Even if a cold email reaches a prospective buyer's inbox, he or she may not open it. Cold emails typically have a lower open rate than warm and hot emails. Open rate is the percentage of all recipients who, after receiving an email, open it. If a prospective buyer has already communicated with -- or someone else who works at your B2B company -- he or she will probably recognize your emails. The problem with cold emailing, however, is that the prospective buyers haven't communicated with, so they may not recognize your emails.
When to Send Cold Emails
Timing is important when sending cold emails. If you don't send them at the right time, your cold emails won't generate much engagement, nor will they drive many sales for your B2B company. When should you send cold emails exactly? Generally speaking, you should send a prospective buyer a cold email as soon as you obtain his or her email address.
Email addresses leads. And like with other types of leads, their value tends to degrade over time. You'll get the most value from email addresses by using them immediately. If you wait too long to send a cold email to a prospective buyer, he or she may choose a competitor with which to business. Sending cold emails as soon you obtain prospective buyers' email addresses will result in a higher level of success.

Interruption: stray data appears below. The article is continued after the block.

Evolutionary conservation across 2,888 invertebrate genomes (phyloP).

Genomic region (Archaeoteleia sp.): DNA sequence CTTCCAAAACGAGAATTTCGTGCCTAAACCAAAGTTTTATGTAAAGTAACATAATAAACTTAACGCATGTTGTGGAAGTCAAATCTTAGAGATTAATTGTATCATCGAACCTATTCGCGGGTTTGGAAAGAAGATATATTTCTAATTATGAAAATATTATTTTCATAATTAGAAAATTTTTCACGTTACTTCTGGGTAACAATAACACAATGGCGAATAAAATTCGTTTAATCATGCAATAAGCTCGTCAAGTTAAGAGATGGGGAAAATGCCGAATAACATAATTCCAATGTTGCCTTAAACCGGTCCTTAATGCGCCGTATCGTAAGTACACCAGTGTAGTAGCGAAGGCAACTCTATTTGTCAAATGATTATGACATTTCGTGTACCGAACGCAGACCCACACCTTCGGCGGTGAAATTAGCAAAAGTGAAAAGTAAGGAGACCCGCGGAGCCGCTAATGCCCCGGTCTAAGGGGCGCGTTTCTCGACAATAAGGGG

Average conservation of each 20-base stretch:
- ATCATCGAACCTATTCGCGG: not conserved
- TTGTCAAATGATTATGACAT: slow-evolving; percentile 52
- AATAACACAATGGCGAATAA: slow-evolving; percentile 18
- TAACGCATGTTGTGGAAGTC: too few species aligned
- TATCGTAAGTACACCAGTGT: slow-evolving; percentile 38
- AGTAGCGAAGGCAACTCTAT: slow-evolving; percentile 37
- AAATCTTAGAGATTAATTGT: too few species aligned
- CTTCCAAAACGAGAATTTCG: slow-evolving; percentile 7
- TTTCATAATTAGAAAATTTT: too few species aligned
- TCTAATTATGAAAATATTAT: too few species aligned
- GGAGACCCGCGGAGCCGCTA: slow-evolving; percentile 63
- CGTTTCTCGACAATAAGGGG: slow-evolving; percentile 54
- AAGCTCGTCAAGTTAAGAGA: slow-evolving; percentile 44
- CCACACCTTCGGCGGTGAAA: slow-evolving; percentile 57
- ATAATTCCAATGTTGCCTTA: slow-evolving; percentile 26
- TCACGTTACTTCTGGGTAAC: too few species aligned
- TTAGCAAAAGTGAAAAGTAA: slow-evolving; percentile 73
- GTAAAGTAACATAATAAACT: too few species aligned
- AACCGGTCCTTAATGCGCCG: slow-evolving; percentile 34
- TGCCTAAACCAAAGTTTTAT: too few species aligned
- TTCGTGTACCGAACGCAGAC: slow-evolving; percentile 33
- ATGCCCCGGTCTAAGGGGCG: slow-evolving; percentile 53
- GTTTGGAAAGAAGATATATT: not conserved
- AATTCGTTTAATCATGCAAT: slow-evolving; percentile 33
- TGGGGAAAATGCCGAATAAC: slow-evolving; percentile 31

Tips for Cold Emailing Success
For a successful cold emailing strategy, you should selectively choose high-quality leads. It's not the number of leads whom you target with cold emails that matters. Rather, it's the quality of those leads. If you're planning to harvest email addresses online, choose high-level decision-makers. High-level job titles encompass CEOs, CFOs and CTOs, most of which are also decision-makers. They are considered high-quality leads because they are more likely to make B2B purchases.
The email address from which you can send cold emails can influence their effectiveness. If you send cold emails from a generic address, such as Gmail or Yahoo, you can expect fewer prospective buyers to open them. Generic email addresses are commonly associated with spam. Therefore, they are oftentimes ignored by prospective buyers or even flagged as spam by inbox providers. You can create more effective cold emails by sending them from your B2B company's own branded address.
Keep in mind that you'll still offer prospective buyers a way to opt-out of your cold emails. In the United States, the CAN-SPAM Act requires all businesses to provide a means of opting-out of their emails, and businesses must honor the opt-out requests for their recipients.
You should include your B2B company's information in your cold emails as well. Along with your B2B company's name, make sure your cold emails feature your B2B company's phone number, email address and its physical street address. Adding this information will make your cold emails more credible. Prospective buyers will perceive them as trustworthy, so they'll be more likely to respond and engage with your B2B company after receiving them.